Smith Thompson Security

This article was written by Steve Blow of the Dallas Morning News and published on the 25th anniversary of the tragic death of Bill Thompson, father of Mark Thompson, President of Smith Thompson Security, detailing a dark time in their family and how a burglary changed their lives.

Widow's Mind Keeps Returning to Cruel Burglary

Sunday, November 16, 2003, Dallas Morning News, published by Steve Blow

Even after 25 years, the questions still gnaw at Jo Ann Thompson Parkman. Who are you? And do you have any idea how much pain you caused?

Tomorrow it will be 25 years since Jo Ann's husband, Bill Thompson, was killed in a head-on car crash. She thought her pain couldn't be worse. But she was wrong.

Bill was a longtime newspaper man and much-loved figure in Paris, Texas. He worked his way from paperboy to editor of The Paris News. Then, in 1972, he took a job in Dallas as manager of communications for Texas Power & Light Co. Jo Ann already worked for TP&L so she transferred to Dallas.

The Thompsons and their three sons settled into a new home in Plano. Part of their hearts remained in northeast Texas, however. They purchased 80 wooded acres outside of Paris as their country retreat.

On the Friday evening before deer season opened, Bill and his youngest son, then 16-year-old Todd, headed for their land. They were in separate vehicles, with Todd following by a few minutes.

Someone had already called state troopers with reports of a drunken driver on U.S. Highway 82. A battered, old pickup was weaving along the highway without headlights. At the crest of a hill near Honey Grove, the truck swerved into Bill's lane. Bill's watch stopped at 6:18 p.m.

Todd came upon the crash soon after. He tried to free his father's lifeless body from the wreckage. The other driver was killed, too. Jo Ann and her sons stumbled through the following days. The funeral was in Paris that Monday.

Middle son Mark, then 20, remembers the family returning to his grandparents' house after the funeral. "There was such a blue feeling," he said. "It was like we were just cried out."

And then came the wound atop their tragedy. A neighbor in Plano called. "Your house has been burglarized," he blurted. News of Bill's death and funeral had been in all the newspapers, of course. The burglars apparently took notice. For the house wasn't merely broken into, it was methodically, leisurely ransacked. Virtually everything of value was taken, and everything else was torn apart.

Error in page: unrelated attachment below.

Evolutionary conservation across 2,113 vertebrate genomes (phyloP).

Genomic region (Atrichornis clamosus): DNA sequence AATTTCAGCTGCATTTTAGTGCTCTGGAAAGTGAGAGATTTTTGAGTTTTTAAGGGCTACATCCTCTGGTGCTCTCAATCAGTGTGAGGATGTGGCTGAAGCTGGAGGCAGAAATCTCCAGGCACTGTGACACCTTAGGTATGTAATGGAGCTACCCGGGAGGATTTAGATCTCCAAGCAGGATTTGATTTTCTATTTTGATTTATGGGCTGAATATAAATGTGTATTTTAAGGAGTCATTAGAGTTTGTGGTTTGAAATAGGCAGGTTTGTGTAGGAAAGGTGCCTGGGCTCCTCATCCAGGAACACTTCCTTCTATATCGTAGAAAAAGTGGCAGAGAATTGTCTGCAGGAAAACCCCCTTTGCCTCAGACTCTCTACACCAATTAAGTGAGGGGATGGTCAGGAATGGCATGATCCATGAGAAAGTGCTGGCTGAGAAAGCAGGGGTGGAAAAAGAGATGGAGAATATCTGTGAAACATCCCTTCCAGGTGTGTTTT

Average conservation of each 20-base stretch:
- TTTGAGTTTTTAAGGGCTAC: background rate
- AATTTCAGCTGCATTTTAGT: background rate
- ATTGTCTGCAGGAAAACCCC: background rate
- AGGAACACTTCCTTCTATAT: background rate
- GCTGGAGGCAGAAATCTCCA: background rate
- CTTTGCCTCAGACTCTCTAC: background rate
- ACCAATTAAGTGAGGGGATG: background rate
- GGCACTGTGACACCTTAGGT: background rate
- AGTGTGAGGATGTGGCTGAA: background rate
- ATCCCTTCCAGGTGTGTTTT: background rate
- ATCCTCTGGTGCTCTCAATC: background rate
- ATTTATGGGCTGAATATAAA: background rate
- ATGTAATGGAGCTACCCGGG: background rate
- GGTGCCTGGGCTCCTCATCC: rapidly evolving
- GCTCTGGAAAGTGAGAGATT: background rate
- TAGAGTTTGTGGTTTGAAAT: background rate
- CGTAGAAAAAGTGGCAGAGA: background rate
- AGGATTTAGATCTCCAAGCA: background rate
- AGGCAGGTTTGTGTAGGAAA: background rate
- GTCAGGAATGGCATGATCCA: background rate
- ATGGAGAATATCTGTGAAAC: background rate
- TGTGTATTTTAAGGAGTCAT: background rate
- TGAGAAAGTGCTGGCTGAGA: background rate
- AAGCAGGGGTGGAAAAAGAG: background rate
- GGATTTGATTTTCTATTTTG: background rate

"They knew they had plenty of time," said Mark, now 46 and a resident of Fairview. "What they did was both clever and very cruel. Very clever from the standpoint of a criminal mind. But one of cruelest things you could do to a family."

Jo Ann thought she couldn't feel more sorrow. But when she walked into her home and saw the chaos, she plunged to new depths of despair. Cabinets were emptied. Drawers dumped out. Finger printing powder was everywhere. "The only thing I can equate it to is like a rape," she said. "I felt defiled. I felt violated." The crime was never solved. One neighbor remembered seeing an old custom van pull away from the house. She took them to be family friends. Jo Ann and her sons went on with their lives, of course. What choice did they have?

In fact, the burglary begat a career for Mark. He became fascinated with home security. A friend was already working in the alarm business. Mark persuaded him to join him in starting a business. Today, Smith Thompson Security Systems is the largest independent security company in North Texas.

Jo Ann was thrilled when, two years after Bill's death, TP&L promoted her to a job in Sherman. "I was so glad to be moving," she said. Since the burglary, the house had never felt like home. She eventually returned to Paris as manager of TP&L operations there. She remarried in 1984, retired in '97 and still lives in Paris. She doesn't dwell on Bill's death. But every year, about this time, her mind goes back to that burglary. She can't help it. The wound is that deep. She tries to imagine who would plunder a family already in sorrow. She knows the burglars must be middle-aged men by now. "I wonder about them. Are they able to sleep at night?" she asks. "Or do they even remember doing it?"

Jo Ann's voice suddenly breaks, and tears pour forth. "I just want to ask them, why?"

She doesn't expect answers. But after 25 years, she wants her questions heard.

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